The Internet, Web 2.0 and Social Networking technologies are enabling citizens to actively participate in “citizen science” projects by contributing data to scientific programs. However, the limited expertise of contributors can lead to poor quality or misleading data being submitted. Subsequently, the scientific community often perceive citizen science data as not worthy of being used in serious scientific research. In this paper, we describe a technological framework that combines data quality improvements and trust metrics to enhance the reliability of citizen science data. We describe how trust models provide a simple and effective mechanism for measuring the reliability of community-generated data. We also describe filtering services that remove untrustworthy data, and enable confident re-use of the data. The resulting services are evaluated in the context of the Coral Watch project which uses volunteers to collect data on coral reef bleaching. Published in 2010
Civic minded citizen scientists in your community help meteorologists and the National Weather Service stay abreast of inclement weather with on-the-ground data.
Earlier this week, the Midwest and Northeast were slammed with tornados and thunderstorms that grounded planes and held up trains. Thousands of people along the Northeast corridor lost power as a result.
During such hazardous weather, we rely on the knowledge, skill and expertise of meteorologists and designated emergency personnel to keep us safe and in the know. They in turn rely on data supplied by not just satellites and doppler radars but also – a network of citizen scientists.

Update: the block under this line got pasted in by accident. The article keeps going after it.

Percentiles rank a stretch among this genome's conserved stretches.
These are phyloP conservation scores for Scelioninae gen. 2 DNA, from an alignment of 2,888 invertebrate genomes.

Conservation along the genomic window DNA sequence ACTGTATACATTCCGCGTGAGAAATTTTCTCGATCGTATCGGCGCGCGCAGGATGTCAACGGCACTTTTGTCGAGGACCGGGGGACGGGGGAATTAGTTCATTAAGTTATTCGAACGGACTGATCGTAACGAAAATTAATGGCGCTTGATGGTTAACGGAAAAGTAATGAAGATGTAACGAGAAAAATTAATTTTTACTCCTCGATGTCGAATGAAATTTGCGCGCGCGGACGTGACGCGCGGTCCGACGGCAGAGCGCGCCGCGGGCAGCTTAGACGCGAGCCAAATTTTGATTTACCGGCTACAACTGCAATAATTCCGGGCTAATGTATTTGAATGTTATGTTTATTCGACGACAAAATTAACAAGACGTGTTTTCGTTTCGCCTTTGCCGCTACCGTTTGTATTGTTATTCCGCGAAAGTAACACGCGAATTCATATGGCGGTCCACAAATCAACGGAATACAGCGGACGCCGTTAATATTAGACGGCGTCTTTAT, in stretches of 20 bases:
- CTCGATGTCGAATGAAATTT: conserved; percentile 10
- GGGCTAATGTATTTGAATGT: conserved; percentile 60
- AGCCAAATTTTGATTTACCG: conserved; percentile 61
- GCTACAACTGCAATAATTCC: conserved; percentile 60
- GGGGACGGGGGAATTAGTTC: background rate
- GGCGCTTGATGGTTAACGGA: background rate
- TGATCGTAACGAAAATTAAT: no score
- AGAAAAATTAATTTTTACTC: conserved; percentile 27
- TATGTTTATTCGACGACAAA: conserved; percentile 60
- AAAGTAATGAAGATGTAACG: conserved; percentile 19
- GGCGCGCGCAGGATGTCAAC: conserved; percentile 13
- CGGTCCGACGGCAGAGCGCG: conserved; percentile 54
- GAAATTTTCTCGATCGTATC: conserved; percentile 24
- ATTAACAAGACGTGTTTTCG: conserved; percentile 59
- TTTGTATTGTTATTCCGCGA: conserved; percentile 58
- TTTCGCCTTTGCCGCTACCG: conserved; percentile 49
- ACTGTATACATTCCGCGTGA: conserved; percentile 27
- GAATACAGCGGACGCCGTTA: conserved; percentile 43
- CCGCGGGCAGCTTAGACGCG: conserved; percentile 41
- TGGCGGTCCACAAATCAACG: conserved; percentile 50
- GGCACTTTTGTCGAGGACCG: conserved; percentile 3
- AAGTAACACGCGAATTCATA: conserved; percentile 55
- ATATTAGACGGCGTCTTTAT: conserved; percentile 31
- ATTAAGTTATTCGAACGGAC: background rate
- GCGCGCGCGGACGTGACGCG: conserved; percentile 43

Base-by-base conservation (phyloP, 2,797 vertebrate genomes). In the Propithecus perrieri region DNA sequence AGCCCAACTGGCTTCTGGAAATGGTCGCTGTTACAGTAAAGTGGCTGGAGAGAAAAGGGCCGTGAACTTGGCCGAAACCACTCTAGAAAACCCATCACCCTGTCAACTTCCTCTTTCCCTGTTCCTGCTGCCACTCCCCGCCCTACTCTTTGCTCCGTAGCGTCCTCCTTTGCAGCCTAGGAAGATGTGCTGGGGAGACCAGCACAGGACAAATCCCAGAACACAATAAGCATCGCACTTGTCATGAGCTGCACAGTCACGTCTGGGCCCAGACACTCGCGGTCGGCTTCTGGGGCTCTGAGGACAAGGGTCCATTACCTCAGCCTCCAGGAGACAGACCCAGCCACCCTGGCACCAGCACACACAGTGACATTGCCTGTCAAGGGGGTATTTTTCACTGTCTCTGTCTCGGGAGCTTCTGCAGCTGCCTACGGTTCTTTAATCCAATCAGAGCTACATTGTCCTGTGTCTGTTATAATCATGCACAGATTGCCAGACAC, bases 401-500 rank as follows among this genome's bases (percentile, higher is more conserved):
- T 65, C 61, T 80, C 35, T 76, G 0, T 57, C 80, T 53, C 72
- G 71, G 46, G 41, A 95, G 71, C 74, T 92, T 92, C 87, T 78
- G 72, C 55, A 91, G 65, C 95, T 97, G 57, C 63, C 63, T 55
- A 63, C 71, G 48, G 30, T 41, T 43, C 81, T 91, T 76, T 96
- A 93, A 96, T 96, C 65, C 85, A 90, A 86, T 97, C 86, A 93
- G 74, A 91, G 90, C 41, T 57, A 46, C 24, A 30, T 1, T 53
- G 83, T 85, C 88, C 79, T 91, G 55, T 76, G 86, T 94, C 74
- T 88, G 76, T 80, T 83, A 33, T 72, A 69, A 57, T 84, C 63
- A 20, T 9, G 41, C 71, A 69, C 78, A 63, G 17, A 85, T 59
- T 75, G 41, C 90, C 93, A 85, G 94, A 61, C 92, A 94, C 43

But wait. With all our sophisticated technology, what could a few volunteers possibly contribute?
“Radars can tell us that there is heavy snowfall, but radars don’t tell us how much, or if rain is mixing with the snow, or what damage is occurring. Our spotters do,” explains Tanja Fransen Warning Coordination Meteorologist with the National Weather Service in Glasgow, Montana.
The ‘spotters’ she is referring to, also Skywarn’s ‘storm spotters’ are a national network of over 350,000 volunteers who work with their local emergency and weather centers to monitor and report inclement weather. Skywarn was a response to the Palm Sunday Tornado Outbreak a particularly devastating series of tornadoes that ripped through Midwestern states in 1965 Overseen by NOAA’s National Weather Service, the Skywarn program trains citizens to identify severe storms and provide accurate reports of storm developments and effects.
During a storm, volunteers send in reports to National Weather Service forecaster offices about what is happening locally. Meteorologists use this valuable ‘ground truth’ to validate data from their instruments and fill in information gaps, enabling them to make better predictions about what the storm might do next.